The note was to be exchanged for a convertible preferred equity interest in Ruby at the close of construction financing; US$145m contributed as a preferred equity interest in the Cheyenne Plains Pipeline that will be exchanged for a convertible preferred equity interest in Ruby at final project completion; depending on the amount of external financing that is raised, GIP could invest up to an additional US$150m as a convertible preferred equity interest in Ruby. GIP’s convertible preferred equity interest in Ruby will earn a fixed 13% return beginning at final project completion.

Cheyenne Plains is a gas pipeline project financed by El Paso in 2005 and put into service the same year. GIP will have the option to convert its preferred equity to common equity at any time. However, GIP’s preferred equity is subject to a mandatory conversion to common equity upon the satisfaction of certain conditions, including additional shipper commitments on the Ruby Pipeline.

El Paso provided security for GIP’s investment until the completion of the project in the form of a portion of its 55m El Paso Pipeline Partners common units and a portion of its equity in the Cheyenne Plains Pipeline.

If all conditions to closing are satisfied or waived, GIP would own a 50% equity interest in Ruby and all ownership in Cheyenne Plains would be transferred back to El Paso. However, if conditions are not satisfied, including placing the Ruby pipeline project in service by August 2011, GIP has the option to convert its Cheyenne Plains preferred interest to a common interest and/or be repaid in cash for its remaining investment.

El Paso will be responsible for the construction of the Ruby Pipeline project and its operations. If construction costs come in under budget, El Paso will retain all benefits but if there are any cost overruns El Paso will absorb those as well.

In June 2009, El Paso retained Credit Suisse as financial adviser. By March of this year, details of a project financing began to emerge, with reports that the loan had already received commitments in excess of the US$1.5bn it was seeking.

In April 2010 El Paso won final approval for the Ruby Pipeline project from the Federal Energy Regulatory Commission, concluding a review process that began in January 2009. The project got approval as several other projects were cancelled. In 2009, Williams and TransCanada quietly called off plans for a similarly-sized project called Sunstone. The project was also proposed for service in 2011 and would have would involved constructing a new pipeline substantially parallel to the existing Williams Northwest Pipeline system between the Opal Hub in Wyoming and Stanfield, Oregon. Williams’ Northwest system interconnects at Stanfield with TransCanada’s Gas Transmission Northwest pipeline system.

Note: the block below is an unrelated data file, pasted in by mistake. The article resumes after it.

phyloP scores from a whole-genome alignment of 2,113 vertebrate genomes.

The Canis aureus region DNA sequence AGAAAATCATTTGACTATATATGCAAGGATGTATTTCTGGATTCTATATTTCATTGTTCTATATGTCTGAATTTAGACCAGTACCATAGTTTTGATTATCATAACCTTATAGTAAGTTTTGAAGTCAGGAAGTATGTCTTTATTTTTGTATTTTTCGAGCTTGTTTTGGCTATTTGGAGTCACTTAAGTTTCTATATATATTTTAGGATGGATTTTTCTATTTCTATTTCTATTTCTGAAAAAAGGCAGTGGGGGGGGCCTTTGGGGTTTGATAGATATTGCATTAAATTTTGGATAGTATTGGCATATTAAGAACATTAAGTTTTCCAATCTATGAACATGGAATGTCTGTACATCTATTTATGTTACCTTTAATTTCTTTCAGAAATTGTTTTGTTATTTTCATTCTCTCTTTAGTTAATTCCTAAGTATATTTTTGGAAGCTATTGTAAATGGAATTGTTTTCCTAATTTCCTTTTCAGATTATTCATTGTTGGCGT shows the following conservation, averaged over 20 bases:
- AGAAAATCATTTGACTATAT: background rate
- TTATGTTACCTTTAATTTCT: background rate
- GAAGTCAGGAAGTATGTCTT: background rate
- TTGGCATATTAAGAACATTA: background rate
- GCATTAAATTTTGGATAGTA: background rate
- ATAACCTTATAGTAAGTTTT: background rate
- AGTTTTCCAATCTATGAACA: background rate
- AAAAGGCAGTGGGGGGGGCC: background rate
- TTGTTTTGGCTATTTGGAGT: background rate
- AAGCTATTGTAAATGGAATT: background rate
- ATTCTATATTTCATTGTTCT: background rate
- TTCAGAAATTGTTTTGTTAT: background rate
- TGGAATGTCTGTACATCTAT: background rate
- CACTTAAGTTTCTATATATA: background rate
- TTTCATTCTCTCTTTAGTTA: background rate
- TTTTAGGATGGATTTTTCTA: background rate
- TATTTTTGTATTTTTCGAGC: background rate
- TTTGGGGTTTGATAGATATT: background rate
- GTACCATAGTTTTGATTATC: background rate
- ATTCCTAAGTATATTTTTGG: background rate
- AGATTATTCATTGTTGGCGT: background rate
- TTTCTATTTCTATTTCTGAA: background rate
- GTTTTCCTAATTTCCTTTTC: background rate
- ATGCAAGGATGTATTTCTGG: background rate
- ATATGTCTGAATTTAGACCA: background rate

FERC approval cleared the way to close the deal, and a few weeks later, in early May 2010, joint bookrunners and joint lead arrangers Bank of Montreal, Credit Agricole, RBS, Santander, Scotia, SG and UniCredit closed the US$1.5bn project loan for the Ruby Pipeline for El Paso and Global Infrastructure Partners.

The seven-year deal was priced at 300bp over Libor for years one and two, 325bp for years three and four, and 375bp for years five, six and seven, with the stipulation that US$700m of debt must be refinanced by the end of year four. If El Paso does not refinance US$700m by the end of year four, the rate will be 425bp over Libor for years five through seven.

El Paso has entered into hedges that hedge at least 75% of the floating Libor interest rate exposure on this facility beginning in June 2011 and extending through the maturity of the facility. The project sponsor also provided a contingent completion and cost-overrun guarantee to Ruby lenders; however, upon the Ruby pipeline project becoming operational and making certain permitting representations, the project financing will become non-recourse to El Paso.

Using the current six-month Libor rate, the expected weighted average rate for the financing is expected to be less than 7%, excluding debt issuance costs.

Ruby will not draw under the new facility until it has received final regulatory approvals and other conditions precedent under the financing agreements. The debt will be supported by the equity of Ruby and an El Paso Corporation construction completion guarantee.

The Ruby Pipeline project benefited from a combination of favourable trends, including high gas prices and problems with LNG projects as well as the momentum the sponsor was able to build in financing markets throughout the past few years. In February 2009, for example, El Paso was able to pull off a US$500m, seven-year bond deal at a yield of 9-1/8%, about 650bp over Treasuries, impressing investors that remarked that the pricing was almost as tight as an investment grade bond. This deal followed a 15% offering in December 2008 that generated a tremendous amount of investor interest.